Obama News Conference at Conclusion of G-20 Summit - Page 8 of 13
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Obama News Conference at Conclusion of G-20 Summit

What it says is, is that if you get shareholders involved and those shareholders are given a set of principles and best practices by which they can judge executive compensation, then you can still have outsized rewards and success for successful business people, but it will be based on not short-term performance, not three-month performance, not your ability to flip quick profits off products like derivatives that don’t turn out to be particularly productive to the company, but based on sustained, effective growth. And that’s what’s embodied in these documents, and I think that you’re going to see a lot of countries try to encourage that kind of transparency and accountability.

It doesn’t mean the state micromanaging — ( sneezes) — excuse me — I’ve been fighting this all week — it doesn’t mean that we want the state dictating salaries; we don’t. We — I strongly believe in a free-market system, and as I — as I think people understand in America, at least, people don’t resent the rich; they want to be rich. And that’s good. But we want to make sure that there’s mechanisms in place that holds people accountable and produces results. Okay?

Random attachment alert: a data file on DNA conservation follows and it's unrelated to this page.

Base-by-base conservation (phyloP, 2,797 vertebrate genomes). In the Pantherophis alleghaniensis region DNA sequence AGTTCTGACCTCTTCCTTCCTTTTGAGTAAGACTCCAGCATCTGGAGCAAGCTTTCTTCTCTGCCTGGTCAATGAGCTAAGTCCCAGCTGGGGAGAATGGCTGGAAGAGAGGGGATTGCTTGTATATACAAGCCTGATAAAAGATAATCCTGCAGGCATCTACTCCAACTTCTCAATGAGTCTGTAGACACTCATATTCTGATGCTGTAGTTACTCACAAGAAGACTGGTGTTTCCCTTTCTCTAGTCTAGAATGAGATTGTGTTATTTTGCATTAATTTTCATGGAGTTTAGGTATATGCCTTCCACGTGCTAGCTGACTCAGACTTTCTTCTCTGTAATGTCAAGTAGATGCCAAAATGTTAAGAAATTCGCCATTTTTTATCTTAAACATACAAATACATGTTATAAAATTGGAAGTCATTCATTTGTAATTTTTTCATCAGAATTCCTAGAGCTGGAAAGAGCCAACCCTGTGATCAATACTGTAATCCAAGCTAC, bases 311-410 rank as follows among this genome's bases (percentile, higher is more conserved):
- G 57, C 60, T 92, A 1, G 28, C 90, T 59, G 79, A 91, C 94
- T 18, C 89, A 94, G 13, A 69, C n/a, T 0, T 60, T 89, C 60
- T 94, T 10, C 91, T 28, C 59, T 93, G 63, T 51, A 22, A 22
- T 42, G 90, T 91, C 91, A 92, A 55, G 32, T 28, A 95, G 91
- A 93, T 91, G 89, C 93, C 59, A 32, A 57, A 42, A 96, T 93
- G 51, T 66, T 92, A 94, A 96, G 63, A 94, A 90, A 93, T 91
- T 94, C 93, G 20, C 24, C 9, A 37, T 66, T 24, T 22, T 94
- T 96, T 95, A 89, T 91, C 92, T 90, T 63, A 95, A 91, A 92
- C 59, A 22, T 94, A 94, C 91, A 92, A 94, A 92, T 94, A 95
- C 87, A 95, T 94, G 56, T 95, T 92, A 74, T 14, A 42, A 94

Got to go back to my crew. Jake Tapper.

Q Thank you, Mr. President. Two questions. One, can you say with confidence that the steps the G20 nations are taking today — committing to today will help the world, or will prevent the world to avoid a depression or a deeper recession?

And two, your friend and ally, Prime Minister Brown, said that “The old Washington consensus is over; today we have reached a new consensus.” Is he right? And what do you think he meant by that?

PRESIDENT OBAMA: In life there are no guarantees; in economics there are no guarantees. The people who thought they could provide guarantees, many of them worked at AIG and it didn’t work out so well. So there are always risks involved.

I have no doubt, though, that the steps that have been taken are critical to preventing us sliding into a depression. They are bolder and more rapid than any international response that we’ve seen to a financial crisis in memory. And I think that they will have a concrete effect in our ability, individually, in each nation, to create jobs, save jobs that exist, grow the economy, loosen up credit, restore trust and confidence in the financial markets.

So these steps — another way of putting it is I think the steps in the communiqué were necessary. Whether they’re sufficient, we’ve got to — we’ve got to wait and see. I’m actually confident, though, that given the common commitment in the United States and in the other G20 countries to act rapidly and boldly, that if we see other inklings of panic in the marketplace, or things unwinding, that this group, once again, will respond as needed.


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